Michael Figueroa is a great example of a contemporary war artist who follows the aesthetic impulse to “make it new.” A US Army vet now living in the greater Chicago area, Figueroa never deployed while in the service, but nonetheless his paint-and-image collages have an of-the-moment quality about war and soldiering I find very appealing. In fact, his ability to turn the material matter of military life into vision-inspired art is quite incredible. Traditional and typical war art seems interested in realistic representation of combat scenes and emphasizes either heroism or war’s horror. Often the values and politics are pretty obvious. Figueroa takes familiar military images and iconography and spins them and mixes them and makes them bleed and sweat. Neither heroic nor horrific, neither ironic nor naive, his artworks exude an in-between spirit that is half-troubling, half-exhilarating. I love them.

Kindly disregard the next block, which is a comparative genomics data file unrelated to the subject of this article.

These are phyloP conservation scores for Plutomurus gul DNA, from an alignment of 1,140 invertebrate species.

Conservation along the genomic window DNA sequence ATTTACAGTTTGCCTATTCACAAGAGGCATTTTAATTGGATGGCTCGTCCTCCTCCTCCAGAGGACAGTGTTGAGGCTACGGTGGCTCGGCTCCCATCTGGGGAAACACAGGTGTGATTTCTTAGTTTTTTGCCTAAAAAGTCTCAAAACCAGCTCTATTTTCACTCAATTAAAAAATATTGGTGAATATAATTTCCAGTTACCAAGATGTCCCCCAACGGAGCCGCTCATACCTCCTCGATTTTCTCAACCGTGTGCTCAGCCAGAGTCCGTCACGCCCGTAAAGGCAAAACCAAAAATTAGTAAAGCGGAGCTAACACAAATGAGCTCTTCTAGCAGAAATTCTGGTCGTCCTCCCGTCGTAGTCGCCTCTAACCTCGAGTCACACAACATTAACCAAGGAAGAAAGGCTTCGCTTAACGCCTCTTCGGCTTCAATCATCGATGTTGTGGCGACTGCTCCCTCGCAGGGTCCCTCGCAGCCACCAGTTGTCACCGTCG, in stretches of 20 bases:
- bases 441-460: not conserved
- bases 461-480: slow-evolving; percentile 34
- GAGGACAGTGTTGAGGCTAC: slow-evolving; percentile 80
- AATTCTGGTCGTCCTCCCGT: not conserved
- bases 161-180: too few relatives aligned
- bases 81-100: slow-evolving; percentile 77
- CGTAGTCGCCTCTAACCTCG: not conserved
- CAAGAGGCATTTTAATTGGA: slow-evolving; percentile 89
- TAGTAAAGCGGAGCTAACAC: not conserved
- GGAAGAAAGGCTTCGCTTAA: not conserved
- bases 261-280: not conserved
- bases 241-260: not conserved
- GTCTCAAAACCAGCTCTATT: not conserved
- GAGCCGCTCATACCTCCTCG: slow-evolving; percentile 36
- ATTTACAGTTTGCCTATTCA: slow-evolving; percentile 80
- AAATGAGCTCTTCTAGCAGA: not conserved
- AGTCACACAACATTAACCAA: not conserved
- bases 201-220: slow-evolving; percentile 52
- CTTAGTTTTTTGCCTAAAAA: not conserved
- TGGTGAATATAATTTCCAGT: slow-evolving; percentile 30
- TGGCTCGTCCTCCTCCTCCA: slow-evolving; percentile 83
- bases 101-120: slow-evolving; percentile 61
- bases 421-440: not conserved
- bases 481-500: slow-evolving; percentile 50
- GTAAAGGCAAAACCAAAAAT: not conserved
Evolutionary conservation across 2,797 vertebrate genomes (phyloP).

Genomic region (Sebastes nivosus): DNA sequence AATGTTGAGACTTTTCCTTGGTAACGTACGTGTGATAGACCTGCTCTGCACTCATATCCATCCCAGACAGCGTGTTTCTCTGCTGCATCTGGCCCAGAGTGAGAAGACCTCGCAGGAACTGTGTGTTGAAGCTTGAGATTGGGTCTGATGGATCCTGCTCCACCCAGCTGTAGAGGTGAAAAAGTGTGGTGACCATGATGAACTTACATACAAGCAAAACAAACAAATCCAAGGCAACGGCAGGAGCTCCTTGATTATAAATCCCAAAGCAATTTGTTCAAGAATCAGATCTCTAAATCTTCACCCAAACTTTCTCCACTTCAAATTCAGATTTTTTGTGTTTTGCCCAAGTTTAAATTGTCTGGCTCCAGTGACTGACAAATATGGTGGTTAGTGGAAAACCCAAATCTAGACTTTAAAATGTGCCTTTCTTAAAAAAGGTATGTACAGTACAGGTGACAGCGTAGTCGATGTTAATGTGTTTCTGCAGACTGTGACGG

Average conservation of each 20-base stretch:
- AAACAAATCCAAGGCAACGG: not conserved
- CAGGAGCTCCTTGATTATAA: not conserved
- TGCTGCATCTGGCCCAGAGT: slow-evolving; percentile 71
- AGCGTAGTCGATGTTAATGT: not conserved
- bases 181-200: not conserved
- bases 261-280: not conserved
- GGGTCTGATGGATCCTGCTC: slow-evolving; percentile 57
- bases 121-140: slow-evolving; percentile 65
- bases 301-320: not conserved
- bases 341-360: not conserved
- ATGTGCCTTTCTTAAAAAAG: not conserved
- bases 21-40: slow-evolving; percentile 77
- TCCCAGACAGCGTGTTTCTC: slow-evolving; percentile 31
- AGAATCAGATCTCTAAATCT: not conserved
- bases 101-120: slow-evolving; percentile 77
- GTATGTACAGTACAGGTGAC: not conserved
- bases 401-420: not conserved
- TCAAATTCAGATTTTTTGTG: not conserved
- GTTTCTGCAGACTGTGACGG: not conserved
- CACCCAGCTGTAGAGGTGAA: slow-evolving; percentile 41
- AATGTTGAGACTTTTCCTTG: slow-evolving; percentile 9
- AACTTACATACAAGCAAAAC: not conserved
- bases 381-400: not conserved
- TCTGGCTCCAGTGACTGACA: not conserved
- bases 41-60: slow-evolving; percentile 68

Figueroa studied at the American Academy of Art in Chicago. His website can be found here and his art can be purchased here. He has sometimes exhibited in conjunction with Graffiti of War, an organization dedicated to showcasing soldier art for the benefit of veterans. Below are more samples of Figueroa’s work.
If I had ever served in the 1st Cavalry Division, I definitely would purchase this print.
Figueroa’s inspiration for this picture is the inscription on the backside of the Purple Heart: “For Military Merit.”
The title refers to famous pictures of Uncle Sam, but also brings to mind the 1970s mass-murderer David Berkowitz, who, as it happens, was in my Army unit in South Korea a decade or so before I arrived.
The inspiration here was a visit to West Point.
All photos used with permission of the artist.